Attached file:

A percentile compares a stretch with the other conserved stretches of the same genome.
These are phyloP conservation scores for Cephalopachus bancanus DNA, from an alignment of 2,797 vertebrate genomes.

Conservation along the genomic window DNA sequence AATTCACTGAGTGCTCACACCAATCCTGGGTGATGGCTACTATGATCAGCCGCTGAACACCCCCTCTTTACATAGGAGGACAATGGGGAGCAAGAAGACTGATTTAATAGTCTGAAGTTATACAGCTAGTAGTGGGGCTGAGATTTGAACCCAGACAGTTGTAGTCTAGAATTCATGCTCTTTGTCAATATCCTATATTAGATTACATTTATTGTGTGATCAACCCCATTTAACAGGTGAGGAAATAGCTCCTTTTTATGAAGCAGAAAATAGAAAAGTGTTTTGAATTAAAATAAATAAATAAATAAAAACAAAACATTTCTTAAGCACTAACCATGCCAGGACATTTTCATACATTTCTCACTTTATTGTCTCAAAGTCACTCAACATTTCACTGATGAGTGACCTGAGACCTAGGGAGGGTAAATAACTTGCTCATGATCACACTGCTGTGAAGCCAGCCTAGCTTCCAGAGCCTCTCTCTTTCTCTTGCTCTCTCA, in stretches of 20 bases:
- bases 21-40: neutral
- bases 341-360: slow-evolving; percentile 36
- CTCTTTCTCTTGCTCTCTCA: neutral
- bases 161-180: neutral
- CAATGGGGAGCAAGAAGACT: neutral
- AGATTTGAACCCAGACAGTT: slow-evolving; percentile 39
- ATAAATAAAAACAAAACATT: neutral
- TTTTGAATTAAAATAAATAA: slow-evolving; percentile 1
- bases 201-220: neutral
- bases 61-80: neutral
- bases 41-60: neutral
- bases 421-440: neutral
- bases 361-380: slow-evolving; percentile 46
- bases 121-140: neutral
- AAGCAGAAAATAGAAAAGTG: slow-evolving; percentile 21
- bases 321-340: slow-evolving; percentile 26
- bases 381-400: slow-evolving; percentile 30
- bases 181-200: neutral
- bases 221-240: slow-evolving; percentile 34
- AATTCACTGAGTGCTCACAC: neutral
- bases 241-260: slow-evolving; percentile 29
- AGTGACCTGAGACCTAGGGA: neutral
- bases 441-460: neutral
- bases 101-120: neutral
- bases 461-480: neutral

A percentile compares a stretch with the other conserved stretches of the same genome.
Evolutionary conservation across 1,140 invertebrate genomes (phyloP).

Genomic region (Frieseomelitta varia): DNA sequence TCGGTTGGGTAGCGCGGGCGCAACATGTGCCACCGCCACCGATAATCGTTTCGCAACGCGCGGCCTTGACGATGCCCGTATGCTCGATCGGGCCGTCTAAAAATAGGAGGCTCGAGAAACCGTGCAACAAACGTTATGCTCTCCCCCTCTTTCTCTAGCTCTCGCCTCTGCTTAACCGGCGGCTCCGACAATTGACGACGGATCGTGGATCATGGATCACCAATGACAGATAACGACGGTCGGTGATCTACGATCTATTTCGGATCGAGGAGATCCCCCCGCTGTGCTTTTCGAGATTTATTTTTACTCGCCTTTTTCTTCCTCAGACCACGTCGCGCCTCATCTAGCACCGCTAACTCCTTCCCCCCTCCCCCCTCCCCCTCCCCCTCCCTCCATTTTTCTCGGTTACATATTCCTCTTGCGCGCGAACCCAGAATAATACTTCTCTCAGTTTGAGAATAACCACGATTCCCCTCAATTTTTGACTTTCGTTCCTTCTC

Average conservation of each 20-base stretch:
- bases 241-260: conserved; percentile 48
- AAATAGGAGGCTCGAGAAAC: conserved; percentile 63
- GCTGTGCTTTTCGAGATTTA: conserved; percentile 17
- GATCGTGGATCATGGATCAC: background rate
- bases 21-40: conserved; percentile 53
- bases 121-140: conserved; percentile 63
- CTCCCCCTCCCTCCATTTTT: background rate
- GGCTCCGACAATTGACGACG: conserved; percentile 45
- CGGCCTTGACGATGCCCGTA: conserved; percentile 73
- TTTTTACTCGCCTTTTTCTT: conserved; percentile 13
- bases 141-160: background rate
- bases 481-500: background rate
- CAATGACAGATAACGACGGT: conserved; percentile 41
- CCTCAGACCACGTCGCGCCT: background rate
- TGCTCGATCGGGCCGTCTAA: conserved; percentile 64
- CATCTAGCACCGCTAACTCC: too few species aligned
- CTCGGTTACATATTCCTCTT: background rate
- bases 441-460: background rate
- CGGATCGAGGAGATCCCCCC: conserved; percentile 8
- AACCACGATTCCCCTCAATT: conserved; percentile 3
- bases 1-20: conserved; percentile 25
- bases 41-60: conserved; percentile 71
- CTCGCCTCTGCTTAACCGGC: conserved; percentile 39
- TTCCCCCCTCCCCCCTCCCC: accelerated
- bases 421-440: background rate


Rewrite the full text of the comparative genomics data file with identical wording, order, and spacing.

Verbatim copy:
A percentile compares a stretch with the other conserved stretches of the same genome.
These are phyloP conservation scores for Cephalopachus bancanus DNA, from an alignment of 2,797 vertebrate genomes.

Conservation along the genomic window DNA sequence AATTCACTGAGTGCTCACACCAATCCTGGGTGATGGCTACTATGATCAGCCGCTGAACACCCCCTCTTTACATAGGAGGACAATGGGGAGCAAGAAGACTGATTTAATAGTCTGAAGTTATACAGCTAGTAGTGGGGCTGAGATTTGAACCCAGACAGTTGTAGTCTAGAATTCATGCTCTTTGTCAATATCCTATATTAGATTACATTTATTGTGTGATCAACCCCATTTAACAGGTGAGGAAATAGCTCCTTTTTATGAAGCAGAAAATAGAAAAGTGTTTTGAATTAAAATAAATAAATAAATAAAAACAAAACATTTCTTAAGCACTAACCATGCCAGGACATTTTCATACATTTCTCACTTTATTGTCTCAAAGTCACTCAACATTTCACTGATGAGTGACCTGAGACCTAGGGAGGGTAAATAACTTGCTCATGATCACACTGCTGTGAAGCCAGCCTAGCTTCCAGAGCCTCTCTCTTTCTCTTGCTCTCTCA, in stretches of 20 bases:
- bases 21-40: neutral
- bases 341-360: slow-evolving; percentile 36
- CTCTTTCTCTTGCTCTCTCA: neutral
- bases 161-180: neutral
- CAATGGGGAGCAAGAAGACT: neutral
- AGATTTGAACCCAGACAGTT: slow-evolving; percentile 39
- ATAAATAAAAACAAAACATT: neutral
- TTTTGAATTAAAATAAATAA: slow-evolving; percentile 1
- bases 201-220: neutral
- bases 61-80: neutral
- bases 41-60: neutral
- bases 421-440: neutral
- bases 361-380: slow-evolving; percentile 46
- bases 121-140: neutral
- AAGCAGAAAATAGAAAAGTG: slow-evolving; percentile 21
- bases 321-340: slow-evolving; percentile 26
- bases 381-400: slow-evolving; percentile 30
- bases 181-200: neutral
- bases 221-240: slow-evolving; percentile 34
- AATTCACTGAGTGCTCACAC: neutral
- bases 241-260: slow-evolving; percentile 29
- AGTGACCTGAGACCTAGGGA: neutral
- bases 441-460: neutral
- bases 101-120: neutral
- bases 461-480: neutral

A percentile compares a stretch with the other conserved stretches of the same genome.
Evolutionary conservation across 1,140 invertebrate genomes (phyloP).

Genomic region (Frieseomelitta varia): DNA sequence TCGGTTGGGTAGCGCGGGCGCAACATGTGCCACCGCCACCGATAATCGTTTCGCAACGCGCGGCCTTGACGATGCCCGTATGCTCGATCGGGCCGTCTAAAAATAGGAGGCTCGAGAAACCGTGCAACAAACGTTATGCTCTCCCCCTCTTTCTCTAGCTCTCGCCTCTGCTTAACCGGCGGCTCCGACAATTGACGACGGATCGTGGATCATGGATCACCAATGACAGATAACGACGGTCGGTGATCTACGATCTATTTCGGATCGAGGAGATCCCCCCGCTGTGCTTTTCGAGATTTATTTTTACTCGCCTTTTTCTTCCTCAGACCACGTCGCGCCTCATCTAGCACCGCTAACTCCTTCCCCCCTCCCCCCTCCCCCTCCCCCTCCCTCCATTTTTCTCGGTTACATATTCCTCTTGCGCGCGAACCCAGAATAATACTTCTCTCAGTTTGAGAATAACCACGATTCCCCTCAATTTTTGACTTTCGTTCCTTCTC

Average conservation of each 20-base stretch:
- bases 241-260: conserved; percentile 48
- AAATAGGAGGCTCGAGAAAC: conserved; percentile 63
- GCTGTGCTTTTCGAGATTTA: conserved; percentile 17
- GATCGTGGATCATGGATCAC: background rate
- bases 21-40: conserved; percentile 53
- bases 121-140: conserved; percentile 63
- CTCCCCCTCCCTCCATTTTT: background rate
- GGCTCCGACAATTGACGACG: conserved; percentile 45
- CGGCCTTGACGATGCCCGTA: conserved; percentile 73
- TTTTTACTCGCCTTTTTCTT: conserved; percentile 13
- bases 141-160: background rate
- bases 481-500: background rate
- CAATGACAGATAACGACGGT: conserved; percentile 41
- CCTCAGACCACGTCGCGCCT: background rate
- TGCTCGATCGGGCCGTCTAA: conserved; percentile 64
- CATCTAGCACCGCTAACTCC: too few species aligned
- CTCGGTTACATATTCCTCTT: background rate
- bases 441-460: background rate
- CGGATCGAGGAGATCCCCCC: conserved; percentile 8
- AACCACGATTCCCCTCAATT: conserved; percentile 3
- bases 1-20: conserved; percentile 25
- bases 41-60: conserved; percentile 71
- CTCGCCTCTGCTTAACCGGC: conserved; percentile 39
- TTCCCCCCTCCCCCCTCCCC: accelerated
- bases 421-440: background rate